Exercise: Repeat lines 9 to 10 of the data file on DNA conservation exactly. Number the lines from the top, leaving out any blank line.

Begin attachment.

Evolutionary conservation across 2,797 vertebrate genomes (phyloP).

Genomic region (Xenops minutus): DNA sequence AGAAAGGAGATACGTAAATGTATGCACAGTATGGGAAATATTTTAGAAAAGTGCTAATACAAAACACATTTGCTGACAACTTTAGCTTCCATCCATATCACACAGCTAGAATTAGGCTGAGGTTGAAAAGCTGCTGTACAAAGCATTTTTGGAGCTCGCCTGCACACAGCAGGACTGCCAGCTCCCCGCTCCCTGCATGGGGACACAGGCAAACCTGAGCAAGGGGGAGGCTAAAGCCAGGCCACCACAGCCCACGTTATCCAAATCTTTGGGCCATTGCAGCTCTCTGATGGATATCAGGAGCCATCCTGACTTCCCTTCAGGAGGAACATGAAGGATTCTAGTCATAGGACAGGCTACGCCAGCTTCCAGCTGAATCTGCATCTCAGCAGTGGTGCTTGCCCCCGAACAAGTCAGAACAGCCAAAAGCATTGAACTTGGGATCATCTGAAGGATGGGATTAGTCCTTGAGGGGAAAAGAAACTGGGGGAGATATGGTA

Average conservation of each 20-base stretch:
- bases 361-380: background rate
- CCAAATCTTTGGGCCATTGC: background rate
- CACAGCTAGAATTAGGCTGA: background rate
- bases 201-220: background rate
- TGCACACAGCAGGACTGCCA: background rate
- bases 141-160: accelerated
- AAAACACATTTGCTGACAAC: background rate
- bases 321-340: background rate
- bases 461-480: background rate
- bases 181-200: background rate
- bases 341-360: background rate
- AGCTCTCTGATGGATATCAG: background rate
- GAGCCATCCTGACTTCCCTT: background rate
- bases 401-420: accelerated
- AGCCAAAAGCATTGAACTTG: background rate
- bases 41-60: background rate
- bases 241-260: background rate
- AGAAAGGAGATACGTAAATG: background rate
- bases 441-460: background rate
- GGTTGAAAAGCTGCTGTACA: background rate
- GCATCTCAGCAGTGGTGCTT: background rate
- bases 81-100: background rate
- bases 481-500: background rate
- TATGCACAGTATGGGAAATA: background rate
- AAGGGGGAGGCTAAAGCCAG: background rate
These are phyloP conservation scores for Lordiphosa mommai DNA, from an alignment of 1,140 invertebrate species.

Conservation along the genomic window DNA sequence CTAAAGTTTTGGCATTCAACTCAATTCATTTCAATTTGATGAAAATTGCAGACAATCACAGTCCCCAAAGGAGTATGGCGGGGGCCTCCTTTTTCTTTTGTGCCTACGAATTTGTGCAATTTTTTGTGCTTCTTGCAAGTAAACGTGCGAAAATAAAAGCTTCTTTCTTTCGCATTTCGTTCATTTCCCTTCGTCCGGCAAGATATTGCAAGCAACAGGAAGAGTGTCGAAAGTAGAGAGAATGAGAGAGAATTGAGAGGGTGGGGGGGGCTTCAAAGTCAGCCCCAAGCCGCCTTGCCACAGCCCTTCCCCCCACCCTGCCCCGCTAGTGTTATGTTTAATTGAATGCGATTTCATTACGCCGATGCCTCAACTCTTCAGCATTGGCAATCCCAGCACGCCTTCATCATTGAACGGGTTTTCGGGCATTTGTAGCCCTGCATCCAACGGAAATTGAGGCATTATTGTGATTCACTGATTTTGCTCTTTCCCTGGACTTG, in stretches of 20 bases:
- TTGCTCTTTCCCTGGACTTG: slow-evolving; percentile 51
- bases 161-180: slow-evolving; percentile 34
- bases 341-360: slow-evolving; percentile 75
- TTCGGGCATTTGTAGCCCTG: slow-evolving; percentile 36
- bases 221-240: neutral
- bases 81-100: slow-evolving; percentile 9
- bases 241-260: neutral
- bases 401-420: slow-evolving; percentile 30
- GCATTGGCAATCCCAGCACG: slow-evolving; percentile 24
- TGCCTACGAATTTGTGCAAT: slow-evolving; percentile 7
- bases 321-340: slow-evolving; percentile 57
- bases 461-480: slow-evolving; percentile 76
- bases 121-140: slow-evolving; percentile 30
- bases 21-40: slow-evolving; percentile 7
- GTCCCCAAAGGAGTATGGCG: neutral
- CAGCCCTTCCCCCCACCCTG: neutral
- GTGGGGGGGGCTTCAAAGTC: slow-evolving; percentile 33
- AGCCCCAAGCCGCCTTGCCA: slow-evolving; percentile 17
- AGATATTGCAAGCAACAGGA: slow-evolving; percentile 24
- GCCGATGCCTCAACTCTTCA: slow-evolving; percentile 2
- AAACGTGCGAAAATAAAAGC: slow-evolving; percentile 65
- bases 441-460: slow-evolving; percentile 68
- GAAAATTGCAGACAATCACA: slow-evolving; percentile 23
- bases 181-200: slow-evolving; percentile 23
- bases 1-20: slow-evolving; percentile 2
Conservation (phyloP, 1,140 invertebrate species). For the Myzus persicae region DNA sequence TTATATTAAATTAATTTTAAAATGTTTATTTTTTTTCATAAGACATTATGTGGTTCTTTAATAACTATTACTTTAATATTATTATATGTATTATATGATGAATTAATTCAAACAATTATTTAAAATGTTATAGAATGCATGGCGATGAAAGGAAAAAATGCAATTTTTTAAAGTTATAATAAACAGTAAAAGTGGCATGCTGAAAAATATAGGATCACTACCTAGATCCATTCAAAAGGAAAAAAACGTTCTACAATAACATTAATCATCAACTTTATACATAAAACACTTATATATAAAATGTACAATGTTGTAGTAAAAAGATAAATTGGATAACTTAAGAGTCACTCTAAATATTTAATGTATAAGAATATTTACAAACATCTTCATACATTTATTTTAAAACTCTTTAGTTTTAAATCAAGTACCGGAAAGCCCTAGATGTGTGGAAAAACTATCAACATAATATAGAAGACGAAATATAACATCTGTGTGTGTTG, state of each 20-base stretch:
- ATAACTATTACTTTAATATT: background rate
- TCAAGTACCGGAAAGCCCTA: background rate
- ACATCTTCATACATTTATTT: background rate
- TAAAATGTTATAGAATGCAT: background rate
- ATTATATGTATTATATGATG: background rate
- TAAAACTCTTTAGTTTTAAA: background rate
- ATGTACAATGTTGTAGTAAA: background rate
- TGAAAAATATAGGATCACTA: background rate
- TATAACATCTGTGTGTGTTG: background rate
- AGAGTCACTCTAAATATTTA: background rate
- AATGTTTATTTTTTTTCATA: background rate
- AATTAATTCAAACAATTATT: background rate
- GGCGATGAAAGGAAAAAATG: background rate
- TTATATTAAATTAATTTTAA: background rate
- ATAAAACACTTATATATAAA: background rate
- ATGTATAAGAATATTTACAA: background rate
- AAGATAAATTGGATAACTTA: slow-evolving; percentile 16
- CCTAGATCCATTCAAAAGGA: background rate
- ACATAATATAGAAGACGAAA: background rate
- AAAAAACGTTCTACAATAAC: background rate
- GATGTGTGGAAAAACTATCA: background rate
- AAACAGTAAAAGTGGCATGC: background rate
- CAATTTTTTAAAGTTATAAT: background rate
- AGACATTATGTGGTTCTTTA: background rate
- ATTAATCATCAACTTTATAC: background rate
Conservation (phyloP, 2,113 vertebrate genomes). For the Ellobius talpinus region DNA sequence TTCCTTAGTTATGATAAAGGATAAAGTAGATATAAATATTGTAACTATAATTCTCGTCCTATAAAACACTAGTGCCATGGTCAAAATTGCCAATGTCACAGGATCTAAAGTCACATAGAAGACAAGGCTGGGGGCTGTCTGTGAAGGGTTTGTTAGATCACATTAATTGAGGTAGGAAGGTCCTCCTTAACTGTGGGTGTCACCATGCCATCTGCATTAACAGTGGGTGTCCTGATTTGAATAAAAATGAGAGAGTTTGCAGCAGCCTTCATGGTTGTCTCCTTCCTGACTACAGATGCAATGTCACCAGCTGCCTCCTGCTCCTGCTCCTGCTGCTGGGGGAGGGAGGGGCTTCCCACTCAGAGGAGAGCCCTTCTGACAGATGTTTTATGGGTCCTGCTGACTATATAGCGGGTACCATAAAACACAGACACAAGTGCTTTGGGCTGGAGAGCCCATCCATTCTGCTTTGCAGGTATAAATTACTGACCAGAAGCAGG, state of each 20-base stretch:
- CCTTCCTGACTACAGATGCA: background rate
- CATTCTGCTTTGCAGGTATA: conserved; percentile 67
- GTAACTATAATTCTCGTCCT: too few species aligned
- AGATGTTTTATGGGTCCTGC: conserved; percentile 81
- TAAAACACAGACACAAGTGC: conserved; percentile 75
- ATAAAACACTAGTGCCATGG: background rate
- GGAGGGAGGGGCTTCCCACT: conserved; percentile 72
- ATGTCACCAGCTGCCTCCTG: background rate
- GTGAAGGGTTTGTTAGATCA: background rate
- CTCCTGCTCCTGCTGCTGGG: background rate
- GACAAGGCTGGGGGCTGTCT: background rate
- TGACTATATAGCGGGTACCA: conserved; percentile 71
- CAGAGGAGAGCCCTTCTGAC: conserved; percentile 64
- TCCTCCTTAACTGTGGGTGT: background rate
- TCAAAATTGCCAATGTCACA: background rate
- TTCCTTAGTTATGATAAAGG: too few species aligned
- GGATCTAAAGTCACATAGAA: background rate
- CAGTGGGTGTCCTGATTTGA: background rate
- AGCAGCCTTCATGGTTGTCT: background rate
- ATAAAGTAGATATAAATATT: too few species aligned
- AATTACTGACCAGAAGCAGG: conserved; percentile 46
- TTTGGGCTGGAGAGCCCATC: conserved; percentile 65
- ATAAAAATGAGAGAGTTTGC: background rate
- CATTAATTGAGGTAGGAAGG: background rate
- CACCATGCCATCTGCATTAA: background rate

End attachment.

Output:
- bases 141-160: accelerated
- AAAACACATTTGCTGACAAC: background rate